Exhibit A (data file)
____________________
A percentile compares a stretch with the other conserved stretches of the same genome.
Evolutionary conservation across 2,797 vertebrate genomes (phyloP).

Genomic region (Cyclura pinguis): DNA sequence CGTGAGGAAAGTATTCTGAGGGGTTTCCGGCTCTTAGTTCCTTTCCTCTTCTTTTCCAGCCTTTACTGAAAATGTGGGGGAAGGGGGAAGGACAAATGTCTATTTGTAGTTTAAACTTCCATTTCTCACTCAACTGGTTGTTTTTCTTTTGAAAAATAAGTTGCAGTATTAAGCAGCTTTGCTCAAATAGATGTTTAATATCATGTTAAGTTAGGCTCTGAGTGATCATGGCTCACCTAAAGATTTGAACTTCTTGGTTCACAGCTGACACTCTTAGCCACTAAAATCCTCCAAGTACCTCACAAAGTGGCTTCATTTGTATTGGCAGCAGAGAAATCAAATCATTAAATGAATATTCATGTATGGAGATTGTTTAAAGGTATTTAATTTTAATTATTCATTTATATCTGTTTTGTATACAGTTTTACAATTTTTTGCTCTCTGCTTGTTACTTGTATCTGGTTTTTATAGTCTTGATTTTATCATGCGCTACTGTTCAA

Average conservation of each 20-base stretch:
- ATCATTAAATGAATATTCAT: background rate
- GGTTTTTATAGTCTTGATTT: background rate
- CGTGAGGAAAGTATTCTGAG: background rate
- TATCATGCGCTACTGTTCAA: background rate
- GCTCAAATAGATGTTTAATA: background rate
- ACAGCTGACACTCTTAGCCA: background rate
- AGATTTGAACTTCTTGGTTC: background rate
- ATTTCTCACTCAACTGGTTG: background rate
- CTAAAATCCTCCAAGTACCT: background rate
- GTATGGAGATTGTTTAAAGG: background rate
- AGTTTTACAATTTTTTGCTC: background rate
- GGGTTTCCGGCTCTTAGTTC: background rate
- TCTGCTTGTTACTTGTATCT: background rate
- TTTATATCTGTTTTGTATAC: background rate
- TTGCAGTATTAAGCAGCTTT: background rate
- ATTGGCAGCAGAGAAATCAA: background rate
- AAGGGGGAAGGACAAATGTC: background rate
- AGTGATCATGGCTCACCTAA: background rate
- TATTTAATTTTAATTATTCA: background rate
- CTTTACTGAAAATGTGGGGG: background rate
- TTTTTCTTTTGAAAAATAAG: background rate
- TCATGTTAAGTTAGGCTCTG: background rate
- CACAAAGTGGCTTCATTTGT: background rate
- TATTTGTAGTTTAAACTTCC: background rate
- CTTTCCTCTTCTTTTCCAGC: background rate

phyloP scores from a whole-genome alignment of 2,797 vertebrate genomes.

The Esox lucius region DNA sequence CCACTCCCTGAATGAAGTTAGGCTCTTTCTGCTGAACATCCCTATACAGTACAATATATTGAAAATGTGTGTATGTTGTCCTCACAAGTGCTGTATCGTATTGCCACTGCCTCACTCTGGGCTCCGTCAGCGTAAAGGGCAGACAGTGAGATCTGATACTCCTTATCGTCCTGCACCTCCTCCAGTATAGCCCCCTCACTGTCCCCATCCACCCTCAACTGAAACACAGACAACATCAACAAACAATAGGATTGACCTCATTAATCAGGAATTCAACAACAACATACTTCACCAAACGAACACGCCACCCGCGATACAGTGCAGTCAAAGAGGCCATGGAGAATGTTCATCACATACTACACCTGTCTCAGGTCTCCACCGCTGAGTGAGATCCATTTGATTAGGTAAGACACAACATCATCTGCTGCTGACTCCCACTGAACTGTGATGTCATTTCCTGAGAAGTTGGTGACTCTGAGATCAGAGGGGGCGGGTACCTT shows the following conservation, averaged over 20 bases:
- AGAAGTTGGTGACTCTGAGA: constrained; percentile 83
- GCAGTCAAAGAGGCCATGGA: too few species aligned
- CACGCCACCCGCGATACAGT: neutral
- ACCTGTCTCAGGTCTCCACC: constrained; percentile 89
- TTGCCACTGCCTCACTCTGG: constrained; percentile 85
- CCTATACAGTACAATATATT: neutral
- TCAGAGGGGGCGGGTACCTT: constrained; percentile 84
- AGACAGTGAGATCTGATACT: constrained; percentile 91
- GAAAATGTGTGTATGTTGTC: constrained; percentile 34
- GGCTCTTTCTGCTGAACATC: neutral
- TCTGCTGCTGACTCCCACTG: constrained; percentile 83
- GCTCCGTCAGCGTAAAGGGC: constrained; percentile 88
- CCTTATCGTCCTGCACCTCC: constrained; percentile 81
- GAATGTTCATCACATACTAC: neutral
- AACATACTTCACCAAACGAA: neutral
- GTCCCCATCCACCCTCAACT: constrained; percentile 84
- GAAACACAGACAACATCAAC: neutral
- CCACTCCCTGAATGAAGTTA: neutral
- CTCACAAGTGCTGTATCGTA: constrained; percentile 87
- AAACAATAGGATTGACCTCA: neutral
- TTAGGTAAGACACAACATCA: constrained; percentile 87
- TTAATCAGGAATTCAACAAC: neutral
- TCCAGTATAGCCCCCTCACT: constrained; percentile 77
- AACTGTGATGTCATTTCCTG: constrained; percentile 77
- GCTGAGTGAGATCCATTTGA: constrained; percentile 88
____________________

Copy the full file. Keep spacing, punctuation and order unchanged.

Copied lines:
A percentile compares a stretch with the other conserved stretches of the same genome.
Evolutionary conservation across 2,797 vertebrate genomes (phyloP).

Genomic region (Cyclura pinguis): DNA sequence CGTGAGGAAAGTATTCTGAGGGGTTTCCGGCTCTTAGTTCCTTTCCTCTTCTTTTCCAGCCTTTACTGAAAATGTGGGGGAAGGGGGAAGGACAAATGTCTATTTGTAGTTTAAACTTCCATTTCTCACTCAACTGGTTGTTTTTCTTTTGAAAAATAAGTTGCAGTATTAAGCAGCTTTGCTCAAATAGATGTTTAATATCATGTTAAGTTAGGCTCTGAGTGATCATGGCTCACCTAAAGATTTGAACTTCTTGGTTCACAGCTGACACTCTTAGCCACTAAAATCCTCCAAGTACCTCACAAAGTGGCTTCATTTGTATTGGCAGCAGAGAAATCAAATCATTAAATGAATATTCATGTATGGAGATTGTTTAAAGGTATTTAATTTTAATTATTCATTTATATCTGTTTTGTATACAGTTTTACAATTTTTTGCTCTCTGCTTGTTACTTGTATCTGGTTTTTATAGTCTTGATTTTATCATGCGCTACTGTTCAA

Average conservation of each 20-base stretch:
- ATCATTAAATGAATATTCAT: background rate
- GGTTTTTATAGTCTTGATTT: background rate
- CGTGAGGAAAGTATTCTGAG: background rate
- TATCATGCGCTACTGTTCAA: background rate
- GCTCAAATAGATGTTTAATA: background rate
- ACAGCTGACACTCTTAGCCA: background rate
- AGATTTGAACTTCTTGGTTC: background rate
- ATTTCTCACTCAACTGGTTG: background rate
- CTAAAATCCTCCAAGTACCT: background rate
- GTATGGAGATTGTTTAAAGG: background rate
- AGTTTTACAATTTTTTGCTC: background rate
- GGGTTTCCGGCTCTTAGTTC: background rate
- TCTGCTTGTTACTTGTATCT: background rate
- TTTATATCTGTTTTGTATAC: background rate
- TTGCAGTATTAAGCAGCTTT: background rate
- ATTGGCAGCAGAGAAATCAA: background rate
- AAGGGGGAAGGACAAATGTC: background rate
- AGTGATCATGGCTCACCTAA: background rate
- TATTTAATTTTAATTATTCA: background rate
- CTTTACTGAAAATGTGGGGG: background rate
- TTTTTCTTTTGAAAAATAAG: background rate
- TCATGTTAAGTTAGGCTCTG: background rate
- CACAAAGTGGCTTCATTTGT: background rate
- TATTTGTAGTTTAAACTTCC: background rate
- CTTTCCTCTTCTTTTCCAGC: background rate

phyloP scores from a whole-genome alignment of 2,797 vertebrate genomes.

The Esox lucius region DNA sequence CCACTCCCTGAATGAAGTTAGGCTCTTTCTGCTGAACATCCCTATACAGTACAATATATTGAAAATGTGTGTATGTTGTCCTCACAAGTGCTGTATCGTATTGCCACTGCCTCACTCTGGGCTCCGTCAGCGTAAAGGGCAGACAGTGAGATCTGATACTCCTTATCGTCCTGCACCTCCTCCAGTATAGCCCCCTCACTGTCCCCATCCACCCTCAACTGAAACACAGACAACATCAACAAACAATAGGATTGACCTCATTAATCAGGAATTCAACAACAACATACTTCACCAAACGAACACGCCACCCGCGATACAGTGCAGTCAAAGAGGCCATGGAGAATGTTCATCACATACTACACCTGTCTCAGGTCTCCACCGCTGAGTGAGATCCATTTGATTAGGTAAGACACAACATCATCTGCTGCTGACTCCCACTGAACTGTGATGTCATTTCCTGAGAAGTTGGTGACTCTGAGATCAGAGGGGGCGGGTACCTT shows the following conservation, averaged over 20 bases:
- AGAAGTTGGTGACTCTGAGA: constrained; percentile 83
- GCAGTCAAAGAGGCCATGGA: too few species aligned
- CACGCCACCCGCGATACAGT: neutral
- ACCTGTCTCAGGTCTCCACC: constrained; percentile 89
- TTGCCACTGCCTCACTCTGG: constrained; percentile 85
- CCTATACAGTACAATATATT: neutral
- TCAGAGGGGGCGGGTACCTT: constrained; percentile 84
- AGACAGTGAGATCTGATACT: constrained; percentile 91
- GAAAATGTGTGTATGTTGTC: constrained; percentile 34
- GGCTCTTTCTGCTGAACATC: neutral
- TCTGCTGCTGACTCCCACTG: constrained; percentile 83
- GCTCCGTCAGCGTAAAGGGC: constrained; percentile 88
- CCTTATCGTCCTGCACCTCC: constrained; percentile 81
- GAATGTTCATCACATACTAC: neutral
- AACATACTTCACCAAACGAA: neutral
- GTCCCCATCCACCCTCAACT: constrained; percentile 84
- GAAACACAGACAACATCAAC: neutral
- CCACTCCCTGAATGAAGTTA: neutral
- CTCACAAGTGCTGTATCGTA: constrained; percentile 87
- AAACAATAGGATTGACCTCA: neutral
- TTAGGTAAGACACAACATCA: constrained; percentile 87
- TTAATCAGGAATTCAACAAC: neutral
- TCCAGTATAGCCCCCTCACT: constrained; percentile 77
- AACTGTGATGTCATTTCCTG: constrained; percentile 77
- GCTGAGTGAGATCCATTTGA: constrained; percentile 88